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How Does the Reserve Bank Decide?

published  First Published: 20/01/2010
Article written by: Nigel Brookson
As the next cycle of interest rate rises commences, Reserve Bank governor Glenn Stevens has given an insight into the process behind the decisions.
Perhaps in an attempt to head off the inevitable flak that comes the bank's way when it raises interest rates, Mr Stevens painted a picture of how the eight men and one woman who sit on the board determine the interest rates Australians have to pay on mortgages or receive on savings accounts.
The board is currently made up of two Reserve Bank employees (Mr Stevens and his deputy Ric Battellino); the Treasury secretary Ken Henry; Professor Warwick McKibbin, an academic economist from ANU; and five people you could describe as 'serial' company directors - John Akehurst, Jillian Broadbent, Roger Corbett, Graham Kraehe and Donald McGauchie.
The first point he makes is that the board is not directed, but merely advised by the Reserve Bank's team of economists and analysts.
"The board, I can assure you, is no rubber stamp and its members are no group of shrinking violets," he says.
"They come from a diverse set of backgrounds. They bring their own experiences and their own independently gleaned pieces of information about what is going on."
Interestingly, none of those backgrounds includes an average wage or salary earner not employed by the public sector.
So it's probably a safe bet that none of them meets the description of a typical home loan borrower, on a typical wage.
The majority of the board (five out of nine) comes from big business, representing companies such as Coca-Cola Amatil, Fairfax, BlueScope Steel and James Hardie.
The process
However, the board members don't go into the meeting with a blank canvas.
They are briefed by a small army of analysts and economists employed by the Reserve Bank to decipher the "thousands of individual data series" that the bank reviews, and to liaise with business about current trading conditions (although, given the make-up of the board, one could be excused for thinking that any additional big business liaison was superfluous).
The technocrats, who at least probably more closely match the wages and conditions of the average Australian, give a four or five page paper about current economic, financial and business conditions to the board members on the Friday before the Tuesday meeting.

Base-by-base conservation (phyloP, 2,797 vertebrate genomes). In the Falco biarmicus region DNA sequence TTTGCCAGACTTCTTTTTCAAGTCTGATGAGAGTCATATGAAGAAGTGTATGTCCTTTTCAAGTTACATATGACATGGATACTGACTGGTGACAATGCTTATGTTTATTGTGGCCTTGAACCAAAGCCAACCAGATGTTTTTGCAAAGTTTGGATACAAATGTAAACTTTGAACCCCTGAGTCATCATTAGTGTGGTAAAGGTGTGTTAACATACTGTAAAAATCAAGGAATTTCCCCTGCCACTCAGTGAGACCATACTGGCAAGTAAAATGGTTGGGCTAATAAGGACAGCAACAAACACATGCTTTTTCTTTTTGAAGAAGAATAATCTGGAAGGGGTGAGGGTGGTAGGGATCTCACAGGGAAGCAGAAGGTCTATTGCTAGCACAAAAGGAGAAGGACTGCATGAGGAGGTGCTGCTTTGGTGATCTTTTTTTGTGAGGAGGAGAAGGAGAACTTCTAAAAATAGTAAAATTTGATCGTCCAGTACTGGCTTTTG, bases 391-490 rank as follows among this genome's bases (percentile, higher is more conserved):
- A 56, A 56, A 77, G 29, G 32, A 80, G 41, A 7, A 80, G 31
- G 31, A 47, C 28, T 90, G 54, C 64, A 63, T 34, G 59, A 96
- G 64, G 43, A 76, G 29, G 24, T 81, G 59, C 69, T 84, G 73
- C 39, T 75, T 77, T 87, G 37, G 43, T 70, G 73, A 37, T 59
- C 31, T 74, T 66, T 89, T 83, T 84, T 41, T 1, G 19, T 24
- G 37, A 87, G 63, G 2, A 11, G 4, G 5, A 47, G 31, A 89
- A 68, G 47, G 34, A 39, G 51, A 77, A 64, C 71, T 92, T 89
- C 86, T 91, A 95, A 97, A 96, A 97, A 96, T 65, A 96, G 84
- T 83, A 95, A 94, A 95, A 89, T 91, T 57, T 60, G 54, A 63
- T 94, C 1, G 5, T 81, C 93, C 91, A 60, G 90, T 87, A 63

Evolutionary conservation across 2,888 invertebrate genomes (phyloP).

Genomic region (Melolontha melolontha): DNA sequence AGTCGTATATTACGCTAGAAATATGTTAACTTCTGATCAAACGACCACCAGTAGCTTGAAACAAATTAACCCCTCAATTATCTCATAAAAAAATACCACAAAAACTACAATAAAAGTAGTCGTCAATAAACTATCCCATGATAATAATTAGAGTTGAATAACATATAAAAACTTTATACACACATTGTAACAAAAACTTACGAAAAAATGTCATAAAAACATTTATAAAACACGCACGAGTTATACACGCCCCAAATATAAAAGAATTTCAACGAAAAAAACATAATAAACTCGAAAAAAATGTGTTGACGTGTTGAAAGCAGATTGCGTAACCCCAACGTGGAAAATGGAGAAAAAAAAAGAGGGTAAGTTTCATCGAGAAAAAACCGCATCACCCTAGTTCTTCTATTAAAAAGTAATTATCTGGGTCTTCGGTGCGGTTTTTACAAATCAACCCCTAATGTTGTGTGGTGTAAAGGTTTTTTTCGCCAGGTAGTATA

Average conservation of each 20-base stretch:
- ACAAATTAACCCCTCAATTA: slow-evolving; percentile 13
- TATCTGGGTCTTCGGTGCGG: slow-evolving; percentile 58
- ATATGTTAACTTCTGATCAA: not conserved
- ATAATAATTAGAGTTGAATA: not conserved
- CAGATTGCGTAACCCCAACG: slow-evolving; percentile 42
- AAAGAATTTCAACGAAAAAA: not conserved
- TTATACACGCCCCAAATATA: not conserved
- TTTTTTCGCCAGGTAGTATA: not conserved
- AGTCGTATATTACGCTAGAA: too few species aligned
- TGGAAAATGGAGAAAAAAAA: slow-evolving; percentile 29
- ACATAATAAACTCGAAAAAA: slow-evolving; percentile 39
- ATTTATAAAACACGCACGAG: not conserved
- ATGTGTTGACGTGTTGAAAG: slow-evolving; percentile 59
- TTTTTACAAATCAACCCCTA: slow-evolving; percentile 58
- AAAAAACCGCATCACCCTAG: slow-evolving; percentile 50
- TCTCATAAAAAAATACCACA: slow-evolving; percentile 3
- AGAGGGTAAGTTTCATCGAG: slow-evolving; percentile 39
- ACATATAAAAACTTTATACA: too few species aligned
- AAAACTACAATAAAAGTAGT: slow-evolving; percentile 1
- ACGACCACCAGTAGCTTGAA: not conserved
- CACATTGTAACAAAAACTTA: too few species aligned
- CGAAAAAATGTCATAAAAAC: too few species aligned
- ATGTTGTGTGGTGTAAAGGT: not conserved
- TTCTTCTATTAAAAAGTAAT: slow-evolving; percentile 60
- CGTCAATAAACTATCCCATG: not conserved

Mr Stevens also offered a description about the course of a typical board gathering.
"This discussion usually takes about three hours. It is, I would think, the most intense regular discussion of the state of the economy that occurs anywhere in the country, as of course it should be," he said.
"At the end of the discussion, the governor, as chairman of the board, will sum up and introduce the policy question. Each member has an opportunity to give their view and their reasoning on the decision at hand. Typically a consensus emerges and the decision is then taken."
Again, given the very similar backgrounds of many of the board members, it is hardly a surprise that decisions are usually consensus-based.
Mr Stevens doesn't give any indication of how the board breaks a deadlock, if one emerges.
Then come the economic tea leaves which have the media and currency traders hanging off every word.
The initial 2:30pm statement comes out under Glenn Stevens' name because, "the members are usually content to leave the precise wording to the chairman, on the understanding that the statement will be consistent with the discussion at the meeting".
After the flood of commentary on the statement, and reaction to the rate decision, there's a pause while the bank prepares its longer version of the minutes.
"Subsequently, the draft minutes of the meeting are prepared. These are finalised after members have the opportunity to comment on the draft during the following week, and are released publicly on the Tuesday two weeks after the meeting," Mr Stevens said.
Analysts and commentators pore over these for any further hints about where rates are heading, while those paying off home loans are left to analyse their new financial position.
Meanwhile, the technocrats are busy preparing next month's briefing and the whole process starts again.


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